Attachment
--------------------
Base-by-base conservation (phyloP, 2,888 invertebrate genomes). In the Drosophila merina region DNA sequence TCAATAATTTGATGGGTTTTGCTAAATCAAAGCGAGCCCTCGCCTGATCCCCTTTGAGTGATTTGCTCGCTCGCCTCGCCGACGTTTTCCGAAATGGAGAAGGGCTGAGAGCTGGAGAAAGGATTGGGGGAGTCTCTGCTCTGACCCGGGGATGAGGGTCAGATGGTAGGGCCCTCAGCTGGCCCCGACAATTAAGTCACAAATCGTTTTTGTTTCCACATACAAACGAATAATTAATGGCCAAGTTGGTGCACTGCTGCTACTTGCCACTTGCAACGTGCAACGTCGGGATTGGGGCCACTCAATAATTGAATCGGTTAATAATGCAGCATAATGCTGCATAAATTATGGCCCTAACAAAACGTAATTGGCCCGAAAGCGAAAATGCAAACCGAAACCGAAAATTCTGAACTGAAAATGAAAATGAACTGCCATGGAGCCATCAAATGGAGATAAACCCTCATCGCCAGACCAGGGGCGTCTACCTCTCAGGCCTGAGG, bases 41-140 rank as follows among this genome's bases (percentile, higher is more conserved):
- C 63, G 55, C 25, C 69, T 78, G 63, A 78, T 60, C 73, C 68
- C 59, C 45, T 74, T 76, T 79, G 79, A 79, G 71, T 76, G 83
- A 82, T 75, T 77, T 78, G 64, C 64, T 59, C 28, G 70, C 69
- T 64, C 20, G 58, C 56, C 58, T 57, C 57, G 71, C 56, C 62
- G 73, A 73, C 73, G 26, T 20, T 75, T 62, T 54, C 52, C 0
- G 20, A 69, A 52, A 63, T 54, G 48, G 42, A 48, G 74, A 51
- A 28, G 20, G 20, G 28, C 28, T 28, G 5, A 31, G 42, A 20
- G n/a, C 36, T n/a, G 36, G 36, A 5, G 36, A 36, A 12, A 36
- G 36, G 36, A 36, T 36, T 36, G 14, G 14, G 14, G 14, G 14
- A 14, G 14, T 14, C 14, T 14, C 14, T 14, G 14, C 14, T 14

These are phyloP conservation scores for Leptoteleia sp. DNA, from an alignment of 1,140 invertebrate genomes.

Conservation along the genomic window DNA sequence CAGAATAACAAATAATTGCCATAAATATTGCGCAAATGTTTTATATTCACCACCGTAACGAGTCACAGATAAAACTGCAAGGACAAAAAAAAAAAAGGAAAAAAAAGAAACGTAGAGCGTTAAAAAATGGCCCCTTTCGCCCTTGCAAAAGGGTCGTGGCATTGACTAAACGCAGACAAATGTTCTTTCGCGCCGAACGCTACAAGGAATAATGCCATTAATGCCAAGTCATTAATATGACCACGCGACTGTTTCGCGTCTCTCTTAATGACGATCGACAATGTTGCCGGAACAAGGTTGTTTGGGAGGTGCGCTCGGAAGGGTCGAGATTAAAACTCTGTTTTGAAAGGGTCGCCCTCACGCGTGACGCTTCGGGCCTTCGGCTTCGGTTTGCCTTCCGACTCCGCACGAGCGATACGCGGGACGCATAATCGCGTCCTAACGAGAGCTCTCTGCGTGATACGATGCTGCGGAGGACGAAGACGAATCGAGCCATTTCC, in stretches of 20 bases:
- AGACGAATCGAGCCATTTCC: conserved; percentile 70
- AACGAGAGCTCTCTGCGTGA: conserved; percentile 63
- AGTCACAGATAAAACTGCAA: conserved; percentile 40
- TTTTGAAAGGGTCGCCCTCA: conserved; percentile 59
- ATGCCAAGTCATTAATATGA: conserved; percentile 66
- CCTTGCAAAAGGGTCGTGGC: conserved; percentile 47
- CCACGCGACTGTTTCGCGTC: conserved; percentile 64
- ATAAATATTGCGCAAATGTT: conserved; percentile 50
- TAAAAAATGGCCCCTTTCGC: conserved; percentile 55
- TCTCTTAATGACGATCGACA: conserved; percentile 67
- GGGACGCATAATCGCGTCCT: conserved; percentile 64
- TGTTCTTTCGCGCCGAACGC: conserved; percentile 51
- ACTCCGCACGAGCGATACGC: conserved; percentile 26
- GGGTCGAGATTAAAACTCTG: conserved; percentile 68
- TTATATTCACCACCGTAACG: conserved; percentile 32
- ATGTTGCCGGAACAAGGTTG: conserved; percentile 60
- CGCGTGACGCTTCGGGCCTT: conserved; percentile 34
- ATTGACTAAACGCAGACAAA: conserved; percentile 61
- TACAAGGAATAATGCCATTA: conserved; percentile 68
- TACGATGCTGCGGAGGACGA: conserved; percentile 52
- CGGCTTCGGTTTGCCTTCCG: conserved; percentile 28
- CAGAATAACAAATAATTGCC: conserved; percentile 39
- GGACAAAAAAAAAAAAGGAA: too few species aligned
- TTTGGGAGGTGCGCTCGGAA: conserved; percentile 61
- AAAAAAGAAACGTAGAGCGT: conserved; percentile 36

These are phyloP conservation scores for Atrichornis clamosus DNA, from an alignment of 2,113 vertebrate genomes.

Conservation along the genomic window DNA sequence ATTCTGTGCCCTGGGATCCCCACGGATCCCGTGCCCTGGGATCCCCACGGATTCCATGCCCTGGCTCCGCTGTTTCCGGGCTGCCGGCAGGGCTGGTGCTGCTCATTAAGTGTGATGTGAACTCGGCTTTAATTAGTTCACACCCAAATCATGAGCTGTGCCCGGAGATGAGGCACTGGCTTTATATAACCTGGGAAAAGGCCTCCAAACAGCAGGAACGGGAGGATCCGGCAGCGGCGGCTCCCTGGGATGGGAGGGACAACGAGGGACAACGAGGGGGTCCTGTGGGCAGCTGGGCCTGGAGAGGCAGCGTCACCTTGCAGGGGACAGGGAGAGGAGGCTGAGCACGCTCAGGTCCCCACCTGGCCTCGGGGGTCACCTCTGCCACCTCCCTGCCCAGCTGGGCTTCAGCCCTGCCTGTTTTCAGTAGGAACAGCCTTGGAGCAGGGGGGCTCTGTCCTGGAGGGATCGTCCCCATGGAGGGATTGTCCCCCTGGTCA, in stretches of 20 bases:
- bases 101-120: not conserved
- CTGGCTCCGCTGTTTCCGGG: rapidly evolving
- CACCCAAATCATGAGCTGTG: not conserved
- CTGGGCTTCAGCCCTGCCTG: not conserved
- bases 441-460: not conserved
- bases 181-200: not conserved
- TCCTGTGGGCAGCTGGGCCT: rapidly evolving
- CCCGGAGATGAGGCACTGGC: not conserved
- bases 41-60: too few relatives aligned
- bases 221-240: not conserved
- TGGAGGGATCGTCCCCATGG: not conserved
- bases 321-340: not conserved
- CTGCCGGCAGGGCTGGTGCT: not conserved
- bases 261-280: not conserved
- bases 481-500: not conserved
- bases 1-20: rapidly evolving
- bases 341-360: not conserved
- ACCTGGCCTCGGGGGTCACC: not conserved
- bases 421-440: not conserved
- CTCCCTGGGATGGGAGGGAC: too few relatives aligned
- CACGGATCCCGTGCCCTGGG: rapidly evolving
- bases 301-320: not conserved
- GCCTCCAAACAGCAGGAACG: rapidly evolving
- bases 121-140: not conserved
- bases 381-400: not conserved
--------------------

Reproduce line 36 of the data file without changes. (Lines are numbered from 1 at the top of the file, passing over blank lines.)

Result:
- GGACAAAAAAAAAAAAGGAA: too few species aligned